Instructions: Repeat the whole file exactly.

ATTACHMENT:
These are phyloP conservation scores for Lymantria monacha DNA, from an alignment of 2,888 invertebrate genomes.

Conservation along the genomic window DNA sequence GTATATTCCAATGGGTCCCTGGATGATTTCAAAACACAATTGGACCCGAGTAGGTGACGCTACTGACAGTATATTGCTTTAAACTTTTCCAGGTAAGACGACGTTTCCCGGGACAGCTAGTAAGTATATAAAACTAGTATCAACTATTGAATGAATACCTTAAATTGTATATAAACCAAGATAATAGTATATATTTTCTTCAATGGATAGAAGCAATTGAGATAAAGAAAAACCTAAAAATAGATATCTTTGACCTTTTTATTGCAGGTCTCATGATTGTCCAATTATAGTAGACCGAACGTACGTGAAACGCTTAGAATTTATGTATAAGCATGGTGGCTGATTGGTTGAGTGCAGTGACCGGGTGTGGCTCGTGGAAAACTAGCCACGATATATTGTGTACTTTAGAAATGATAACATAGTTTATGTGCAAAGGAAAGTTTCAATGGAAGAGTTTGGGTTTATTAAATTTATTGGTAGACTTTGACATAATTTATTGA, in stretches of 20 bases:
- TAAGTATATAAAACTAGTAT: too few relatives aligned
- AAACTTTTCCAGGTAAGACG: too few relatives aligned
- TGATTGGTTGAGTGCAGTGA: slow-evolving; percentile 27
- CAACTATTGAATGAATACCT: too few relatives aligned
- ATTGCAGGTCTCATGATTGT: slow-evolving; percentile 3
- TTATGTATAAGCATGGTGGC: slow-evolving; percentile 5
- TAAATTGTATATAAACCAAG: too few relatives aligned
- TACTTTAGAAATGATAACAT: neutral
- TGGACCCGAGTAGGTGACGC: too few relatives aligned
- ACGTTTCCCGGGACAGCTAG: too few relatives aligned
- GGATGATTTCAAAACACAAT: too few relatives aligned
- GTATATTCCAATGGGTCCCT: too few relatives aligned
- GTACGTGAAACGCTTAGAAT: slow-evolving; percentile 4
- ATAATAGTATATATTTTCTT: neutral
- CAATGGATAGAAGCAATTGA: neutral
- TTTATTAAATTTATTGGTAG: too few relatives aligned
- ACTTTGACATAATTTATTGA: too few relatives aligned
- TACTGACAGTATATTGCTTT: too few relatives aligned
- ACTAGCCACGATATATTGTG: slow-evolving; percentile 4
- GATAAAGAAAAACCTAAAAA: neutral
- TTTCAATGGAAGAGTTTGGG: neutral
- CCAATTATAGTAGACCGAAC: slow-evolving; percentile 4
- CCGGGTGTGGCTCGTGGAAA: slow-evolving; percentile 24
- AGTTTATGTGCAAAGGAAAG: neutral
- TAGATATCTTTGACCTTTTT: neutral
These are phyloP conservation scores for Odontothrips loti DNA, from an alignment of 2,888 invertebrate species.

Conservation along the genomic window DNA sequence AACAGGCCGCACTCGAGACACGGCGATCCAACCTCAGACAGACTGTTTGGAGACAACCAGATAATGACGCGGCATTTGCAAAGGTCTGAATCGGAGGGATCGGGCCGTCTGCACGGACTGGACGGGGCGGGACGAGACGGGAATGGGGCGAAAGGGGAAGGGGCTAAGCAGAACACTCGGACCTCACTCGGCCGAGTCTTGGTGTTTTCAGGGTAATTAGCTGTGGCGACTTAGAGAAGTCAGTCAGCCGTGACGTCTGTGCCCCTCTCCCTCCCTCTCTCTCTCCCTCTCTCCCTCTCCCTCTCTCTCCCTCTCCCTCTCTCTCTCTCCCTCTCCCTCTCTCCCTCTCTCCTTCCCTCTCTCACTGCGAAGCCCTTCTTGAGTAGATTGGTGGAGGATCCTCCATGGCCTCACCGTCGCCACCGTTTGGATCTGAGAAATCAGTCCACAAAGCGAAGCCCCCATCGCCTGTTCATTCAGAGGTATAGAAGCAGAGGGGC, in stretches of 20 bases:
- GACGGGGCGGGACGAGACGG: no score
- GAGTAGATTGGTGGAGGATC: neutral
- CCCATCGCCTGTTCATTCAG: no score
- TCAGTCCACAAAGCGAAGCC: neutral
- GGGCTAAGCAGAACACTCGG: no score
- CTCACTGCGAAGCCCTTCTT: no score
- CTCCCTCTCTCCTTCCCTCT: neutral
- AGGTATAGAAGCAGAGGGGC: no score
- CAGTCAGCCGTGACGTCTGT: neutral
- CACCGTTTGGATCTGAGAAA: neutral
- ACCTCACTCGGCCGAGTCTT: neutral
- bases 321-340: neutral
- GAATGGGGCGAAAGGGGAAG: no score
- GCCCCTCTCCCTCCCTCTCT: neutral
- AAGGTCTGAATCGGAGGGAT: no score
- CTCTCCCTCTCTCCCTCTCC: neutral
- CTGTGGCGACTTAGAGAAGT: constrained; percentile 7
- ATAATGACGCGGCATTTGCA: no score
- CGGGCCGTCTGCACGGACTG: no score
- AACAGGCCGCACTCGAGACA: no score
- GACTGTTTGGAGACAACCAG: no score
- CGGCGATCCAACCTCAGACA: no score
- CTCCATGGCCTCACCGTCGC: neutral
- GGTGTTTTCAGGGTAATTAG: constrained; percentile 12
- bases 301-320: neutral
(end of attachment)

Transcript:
These are phyloP conservation scores for Lymantria monacha DNA, from an alignment of 2,888 invertebrate genomes.

Conservation along the genomic window DNA sequence GTATATTCCAATGGGTCCCTGGATGATTTCAAAACACAATTGGACCCGAGTAGGTGACGCTACTGACAGTATATTGCTTTAAACTTTTCCAGGTAAGACGACGTTTCCCGGGACAGCTAGTAAGTATATAAAACTAGTATCAACTATTGAATGAATACCTTAAATTGTATATAAACCAAGATAATAGTATATATTTTCTTCAATGGATAGAAGCAATTGAGATAAAGAAAAACCTAAAAATAGATATCTTTGACCTTTTTATTGCAGGTCTCATGATTGTCCAATTATAGTAGACCGAACGTACGTGAAACGCTTAGAATTTATGTATAAGCATGGTGGCTGATTGGTTGAGTGCAGTGACCGGGTGTGGCTCGTGGAAAACTAGCCACGATATATTGTGTACTTTAGAAATGATAACATAGTTTATGTGCAAAGGAAAGTTTCAATGGAAGAGTTTGGGTTTATTAAATTTATTGGTAGACTTTGACATAATTTATTGA, in stretches of 20 bases:
- TAAGTATATAAAACTAGTAT: too few relatives aligned
- AAACTTTTCCAGGTAAGACG: too few relatives aligned
- TGATTGGTTGAGTGCAGTGA: slow-evolving; percentile 27
- CAACTATTGAATGAATACCT: too few relatives aligned
- ATTGCAGGTCTCATGATTGT: slow-evolving; percentile 3
- TTATGTATAAGCATGGTGGC: slow-evolving; percentile 5
- TAAATTGTATATAAACCAAG: too few relatives aligned
- TACTTTAGAAATGATAACAT: neutral
- TGGACCCGAGTAGGTGACGC: too few relatives aligned
- ACGTTTCCCGGGACAGCTAG: too few relatives aligned
- GGATGATTTCAAAACACAAT: too few relatives aligned
- GTATATTCCAATGGGTCCCT: too few relatives aligned
- GTACGTGAAACGCTTAGAAT: slow-evolving; percentile 4
- ATAATAGTATATATTTTCTT: neutral
- CAATGGATAGAAGCAATTGA: neutral
- TTTATTAAATTTATTGGTAG: too few relatives aligned
- ACTTTGACATAATTTATTGA: too few relatives aligned
- TACTGACAGTATATTGCTTT: too few relatives aligned
- ACTAGCCACGATATATTGTG: slow-evolving; percentile 4
- GATAAAGAAAAACCTAAAAA: neutral
- TTTCAATGGAAGAGTTTGGG: neutral
- CCAATTATAGTAGACCGAAC: slow-evolving; percentile 4
- CCGGGTGTGGCTCGTGGAAA: slow-evolving; percentile 24
- AGTTTATGTGCAAAGGAAAG: neutral
- TAGATATCTTTGACCTTTTT: neutral
These are phyloP conservation scores for Odontothrips loti DNA, from an alignment of 2,888 invertebrate species.

Conservation along the genomic window DNA sequence AACAGGCCGCACTCGAGACACGGCGATCCAACCTCAGACAGACTGTTTGGAGACAACCAGATAATGACGCGGCATTTGCAAAGGTCTGAATCGGAGGGATCGGGCCGTCTGCACGGACTGGACGGGGCGGGACGAGACGGGAATGGGGCGAAAGGGGAAGGGGCTAAGCAGAACACTCGGACCTCACTCGGCCGAGTCTTGGTGTTTTCAGGGTAATTAGCTGTGGCGACTTAGAGAAGTCAGTCAGCCGTGACGTCTGTGCCCCTCTCCCTCCCTCTCTCTCTCCCTCTCTCCCTCTCCCTCTCTCTCCCTCTCCCTCTCTCTCTCTCCCTCTCCCTCTCTCCCTCTCTCCTTCCCTCTCTCACTGCGAAGCCCTTCTTGAGTAGATTGGTGGAGGATCCTCCATGGCCTCACCGTCGCCACCGTTTGGATCTGAGAAATCAGTCCACAAAGCGAAGCCCCCATCGCCTGTTCATTCAGAGGTATAGAAGCAGAGGGGC, in stretches of 20 bases:
- GACGGGGCGGGACGAGACGG: no score
- GAGTAGATTGGTGGAGGATC: neutral
- CCCATCGCCTGTTCATTCAG: no score
- TCAGTCCACAAAGCGAAGCC: neutral
- GGGCTAAGCAGAACACTCGG: no score
- CTCACTGCGAAGCCCTTCTT: no score
- CTCCCTCTCTCCTTCCCTCT: neutral
- AGGTATAGAAGCAGAGGGGC: no score
- CAGTCAGCCGTGACGTCTGT: neutral
- CACCGTTTGGATCTGAGAAA: neutral
- ACCTCACTCGGCCGAGTCTT: neutral
- bases 321-340: neutral
- GAATGGGGCGAAAGGGGAAG: no score
- GCCCCTCTCCCTCCCTCTCT: neutral
- AAGGTCTGAATCGGAGGGAT: no score
- CTCTCCCTCTCTCCCTCTCC: neutral
- CTGTGGCGACTTAGAGAAGT: constrained; percentile 7
- ATAATGACGCGGCATTTGCA: no score
- CGGGCCGTCTGCACGGACTG: no score
- AACAGGCCGCACTCGAGACA: no score
- GACTGTTTGGAGACAACCAG: no score
- CGGCGATCCAACCTCAGACA: no score
- CTCCATGGCCTCACCGTCGC: neutral
- GGTGTTTTCAGGGTAATTAG: constrained; percentile 12
- bases 301-320: neutral